PETA Calls Feds on Local ‘Baby Animal’ Show

For Immediate Release:
April 15, 2021

David Perle 202-483-7382

Wellsville, Utah – Armed with video footage showing a noisy crowd surrounding some bear cubs held inside a barren box at a recent local “baby animal” show, PETA sent a letter this morning to the U.S. Department of Agriculture (USDA) urging an investigation into Rexburg, Idaho, bear exhibitor Yellowstone Bear World (YBW) for what appear to be flagrant violations of the federal Animal Welfare Act (AWA).

It violates the AWA to cause animals “unnecessary discomfort,” but YBW displayed the motherless cubs to the paying public on four days in a box that lacked a water bowl, any bedding, soft substrate, or any retreat from the cacophony of the crowd—a known stressor that can prevent cubs from sleeping, further compromising their physical and psychological health. One cub appeared to have thinning hair, a condition associated with a parasitic infestation or inadequate nutrition and exacerbated by stress, something that PETA says warrants a veterinary examination.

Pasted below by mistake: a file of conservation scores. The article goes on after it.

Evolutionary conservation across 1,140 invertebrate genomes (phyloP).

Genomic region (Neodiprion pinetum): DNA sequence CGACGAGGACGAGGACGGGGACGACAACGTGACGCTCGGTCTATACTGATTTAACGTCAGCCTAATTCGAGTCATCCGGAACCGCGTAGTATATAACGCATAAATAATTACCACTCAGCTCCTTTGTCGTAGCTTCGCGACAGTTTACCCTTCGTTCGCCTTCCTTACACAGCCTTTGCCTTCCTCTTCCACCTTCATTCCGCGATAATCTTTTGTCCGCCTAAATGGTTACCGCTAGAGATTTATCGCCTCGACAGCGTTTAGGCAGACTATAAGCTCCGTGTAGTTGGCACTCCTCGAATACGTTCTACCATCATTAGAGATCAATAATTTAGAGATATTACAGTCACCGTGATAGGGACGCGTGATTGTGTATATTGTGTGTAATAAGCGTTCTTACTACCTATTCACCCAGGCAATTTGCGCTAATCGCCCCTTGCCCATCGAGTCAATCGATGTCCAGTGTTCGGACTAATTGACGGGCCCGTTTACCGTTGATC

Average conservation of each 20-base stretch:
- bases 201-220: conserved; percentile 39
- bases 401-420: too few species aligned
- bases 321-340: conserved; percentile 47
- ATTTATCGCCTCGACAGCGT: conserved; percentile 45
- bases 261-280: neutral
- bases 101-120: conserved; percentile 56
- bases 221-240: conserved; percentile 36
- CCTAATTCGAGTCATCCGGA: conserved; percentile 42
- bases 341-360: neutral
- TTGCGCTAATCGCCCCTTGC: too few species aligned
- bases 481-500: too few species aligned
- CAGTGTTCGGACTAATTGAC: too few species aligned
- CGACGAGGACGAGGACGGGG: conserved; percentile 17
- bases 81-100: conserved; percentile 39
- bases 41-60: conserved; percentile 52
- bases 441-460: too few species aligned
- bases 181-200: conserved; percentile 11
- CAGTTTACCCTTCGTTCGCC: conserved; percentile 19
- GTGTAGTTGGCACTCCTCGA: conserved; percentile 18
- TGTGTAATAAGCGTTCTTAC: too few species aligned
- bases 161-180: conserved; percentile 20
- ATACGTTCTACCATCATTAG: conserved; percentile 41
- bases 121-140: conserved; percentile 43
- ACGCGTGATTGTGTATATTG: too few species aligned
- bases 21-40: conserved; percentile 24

“These baby bears should still be comfortably sleeping in their mothers’ care, not being displayed as props,” says PETA Foundation Captive Wildlife Veterinarian Dr. Monica Bando. “PETA is asking the authorities to stop Yellowstone Bear World from stressing out bear cubs by using them as a sideshow attraction with little regard for their needs.”

Every year, YBW breeds bear cubs and separates them from their mothers—with whom, in nature, they’d stay for at least two years—at just a few weeks old so that it can use them in shows like this one. When the cubs become too large to be handled, the facility ships them to other roadside zoos or exotic-animal wholesale dealers, and it sent some to the notorious “Joe Exotic” of Tiger King. In the last decade, YBW has also sent at least 65 cubs and 19 adult bears to Gregg Woody, an animal broker in Illinois known to send bears to slaughter.

PETA has also alerted the Utah Division of Wildlife Resources to its concerns, as the state requires that animals be handled in accordance with USDA regulations.

PETA—whose motto reads, in part, that “animals are not ours to use for entertainment”—opposes speciesism, a human-supremacist worldview. For more information, please visit or follow the group on Twitter, Facebook, or Instagram.

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 Ingrid E. Newkirk

“Almost all of us grew up eating meat, wearing leather, and going to circuses and zoos. We never considered the impact of these actions on the animals involved. For whatever reason, you are now asking the question: Why should animals have rights?” READ MORE

— Ingrid E. Newkirk, PETA President and co-author of Animalkind